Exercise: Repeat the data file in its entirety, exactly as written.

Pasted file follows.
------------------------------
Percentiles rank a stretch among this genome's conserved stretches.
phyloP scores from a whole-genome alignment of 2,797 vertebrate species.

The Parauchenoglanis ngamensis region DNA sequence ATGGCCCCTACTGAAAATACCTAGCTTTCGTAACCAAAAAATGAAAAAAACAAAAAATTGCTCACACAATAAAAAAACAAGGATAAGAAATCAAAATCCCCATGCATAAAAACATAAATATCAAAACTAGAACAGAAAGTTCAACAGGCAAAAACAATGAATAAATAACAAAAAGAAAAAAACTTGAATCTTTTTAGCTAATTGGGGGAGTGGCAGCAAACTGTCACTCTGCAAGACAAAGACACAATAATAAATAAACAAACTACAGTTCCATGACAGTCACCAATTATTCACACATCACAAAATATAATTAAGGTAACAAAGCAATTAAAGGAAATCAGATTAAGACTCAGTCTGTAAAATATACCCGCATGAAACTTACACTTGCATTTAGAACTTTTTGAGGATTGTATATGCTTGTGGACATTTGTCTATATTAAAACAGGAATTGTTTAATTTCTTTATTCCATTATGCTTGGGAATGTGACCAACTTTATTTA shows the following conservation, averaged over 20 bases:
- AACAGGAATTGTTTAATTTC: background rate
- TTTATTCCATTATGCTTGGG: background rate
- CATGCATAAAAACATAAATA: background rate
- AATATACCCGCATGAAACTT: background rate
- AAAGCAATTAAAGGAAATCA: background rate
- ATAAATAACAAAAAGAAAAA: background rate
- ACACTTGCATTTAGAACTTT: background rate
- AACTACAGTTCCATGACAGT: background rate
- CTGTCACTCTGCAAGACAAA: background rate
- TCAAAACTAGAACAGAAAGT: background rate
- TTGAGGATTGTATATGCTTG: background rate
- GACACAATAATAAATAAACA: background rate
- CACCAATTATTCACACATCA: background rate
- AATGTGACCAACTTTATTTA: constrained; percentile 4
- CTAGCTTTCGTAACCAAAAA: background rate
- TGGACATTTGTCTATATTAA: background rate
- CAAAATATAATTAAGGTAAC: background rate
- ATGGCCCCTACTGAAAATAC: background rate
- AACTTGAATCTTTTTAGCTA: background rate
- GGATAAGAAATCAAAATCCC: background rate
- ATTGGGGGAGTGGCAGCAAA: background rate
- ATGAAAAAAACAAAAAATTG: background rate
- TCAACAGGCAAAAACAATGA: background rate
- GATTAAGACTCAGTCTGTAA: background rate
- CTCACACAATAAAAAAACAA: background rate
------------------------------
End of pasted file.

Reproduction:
Percentiles rank a stretch among this genome's conserved stretches.
phyloP scores from a whole-genome alignment of 2,797 vertebrate species.

The Parauchenoglanis ngamensis region DNA sequence ATGGCCCCTACTGAAAATACCTAGCTTTCGTAACCAAAAAATGAAAAAAACAAAAAATTGCTCACACAATAAAAAAACAAGGATAAGAAATCAAAATCCCCATGCATAAAAACATAAATATCAAAACTAGAACAGAAAGTTCAACAGGCAAAAACAATGAATAAATAACAAAAAGAAAAAAACTTGAATCTTTTTAGCTAATTGGGGGAGTGGCAGCAAACTGTCACTCTGCAAGACAAAGACACAATAATAAATAAACAAACTACAGTTCCATGACAGTCACCAATTATTCACACATCACAAAATATAATTAAGGTAACAAAGCAATTAAAGGAAATCAGATTAAGACTCAGTCTGTAAAATATACCCGCATGAAACTTACACTTGCATTTAGAACTTTTTGAGGATTGTATATGCTTGTGGACATTTGTCTATATTAAAACAGGAATTGTTTAATTTCTTTATTCCATTATGCTTGGGAATGTGACCAACTTTATTTA shows the following conservation, averaged over 20 bases:
- AACAGGAATTGTTTAATTTC: background rate
- TTTATTCCATTATGCTTGGG: background rate
- CATGCATAAAAACATAAATA: background rate
- AATATACCCGCATGAAACTT: background rate
- AAAGCAATTAAAGGAAATCA: background rate
- ATAAATAACAAAAAGAAAAA: background rate
- ACACTTGCATTTAGAACTTT: background rate
- AACTACAGTTCCATGACAGT: background rate
- CTGTCACTCTGCAAGACAAA: background rate
- TCAAAACTAGAACAGAAAGT: background rate
- TTGAGGATTGTATATGCTTG: background rate
- GACACAATAATAAATAAACA: background rate
- CACCAATTATTCACACATCA: background rate
- AATGTGACCAACTTTATTTA: constrained; percentile 4
- CTAGCTTTCGTAACCAAAAA: background rate
- TGGACATTTGTCTATATTAA: background rate
- CAAAATATAATTAAGGTAAC: background rate
- ATGGCCCCTACTGAAAATAC: background rate
- AACTTGAATCTTTTTAGCTA: background rate
- GGATAAGAAATCAAAATCCC: background rate
- ATTGGGGGAGTGGCAGCAAA: background rate
- ATGAAAAAAACAAAAAATTG: background rate
- TCAACAGGCAAAAACAATGA: background rate
- GATTAAGACTCAGTCTGTAA: background rate
- CTCACACAATAAAAAAACAA: background rate